Secretary of Education Margaret Spellings has an uncanny ability to whisk responsibility away from her turf, the Department of Education. In the first 30 seconds of her Daily Show interview last night, she laughingly deferred Jon Stewart's joke about Lunchables to agriculture officials, and Stewart's food pyramid question to Health and Human Services.
But her "hands are tied" arguments are wearing thin.
With inappropriate dealings in the $85 billion student loan industry widely reported, alleged mishandling of the Reading First early literacy program and the pending reauthorization of No Child Left Behind this year, she's got a lot of stepping up to do.
One education blogger even draws parallels between Spellings and Alberto Gonzalez, saying that if Gonzalez weren't hogging the spotlight so much right now, Spellings would be getting more attention.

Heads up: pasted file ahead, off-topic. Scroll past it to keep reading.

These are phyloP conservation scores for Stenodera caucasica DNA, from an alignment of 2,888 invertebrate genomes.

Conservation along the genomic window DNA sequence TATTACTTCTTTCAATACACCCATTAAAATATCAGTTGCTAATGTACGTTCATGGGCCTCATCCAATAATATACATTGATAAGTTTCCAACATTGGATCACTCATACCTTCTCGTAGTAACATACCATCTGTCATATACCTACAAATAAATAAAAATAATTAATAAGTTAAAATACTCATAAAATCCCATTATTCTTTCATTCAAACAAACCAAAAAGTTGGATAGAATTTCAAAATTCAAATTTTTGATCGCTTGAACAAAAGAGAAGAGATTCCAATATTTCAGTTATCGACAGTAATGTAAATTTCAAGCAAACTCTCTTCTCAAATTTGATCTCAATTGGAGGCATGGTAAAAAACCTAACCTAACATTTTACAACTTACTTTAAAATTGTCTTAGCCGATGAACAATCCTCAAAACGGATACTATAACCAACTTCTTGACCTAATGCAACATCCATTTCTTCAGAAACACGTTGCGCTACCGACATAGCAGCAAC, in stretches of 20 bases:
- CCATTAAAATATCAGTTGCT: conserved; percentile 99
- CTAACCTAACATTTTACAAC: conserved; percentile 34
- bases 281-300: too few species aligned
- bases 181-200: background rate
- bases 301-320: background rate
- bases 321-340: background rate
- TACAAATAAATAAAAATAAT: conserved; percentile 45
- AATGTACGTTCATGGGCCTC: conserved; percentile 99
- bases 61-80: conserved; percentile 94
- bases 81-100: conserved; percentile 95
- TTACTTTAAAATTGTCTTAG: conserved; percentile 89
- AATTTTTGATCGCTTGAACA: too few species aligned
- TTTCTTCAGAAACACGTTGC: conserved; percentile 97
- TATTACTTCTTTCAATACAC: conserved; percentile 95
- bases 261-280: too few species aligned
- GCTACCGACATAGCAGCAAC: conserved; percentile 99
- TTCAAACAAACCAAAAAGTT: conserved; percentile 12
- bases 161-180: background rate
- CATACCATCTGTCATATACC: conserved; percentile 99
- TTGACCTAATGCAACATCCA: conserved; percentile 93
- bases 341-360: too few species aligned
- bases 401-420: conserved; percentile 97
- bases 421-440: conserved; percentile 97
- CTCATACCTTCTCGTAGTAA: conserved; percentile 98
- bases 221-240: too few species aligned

That's not the comparison to be shooting for, especially with her qualifications in question. After admitting to during a Labor, Health and Human Services Appropriations Subcommittee hearing in March that the only teaching she had ever done was as an uncertified substitute early in her career, and that her college pursuits were in political science and journalism, one frustrated congressman said there was a "disconnect" in her ability to execute on meaningful public policy.
Still, Spellings stood firm on these issues during a recent oversight committee hearing testimony, and recently told NPR that she feels "very good" about the "aggressive role" she has taken in the "raging fire" that is American higher education policy. Problem is, she also called the student loan scandals a "teaching moment for us," too.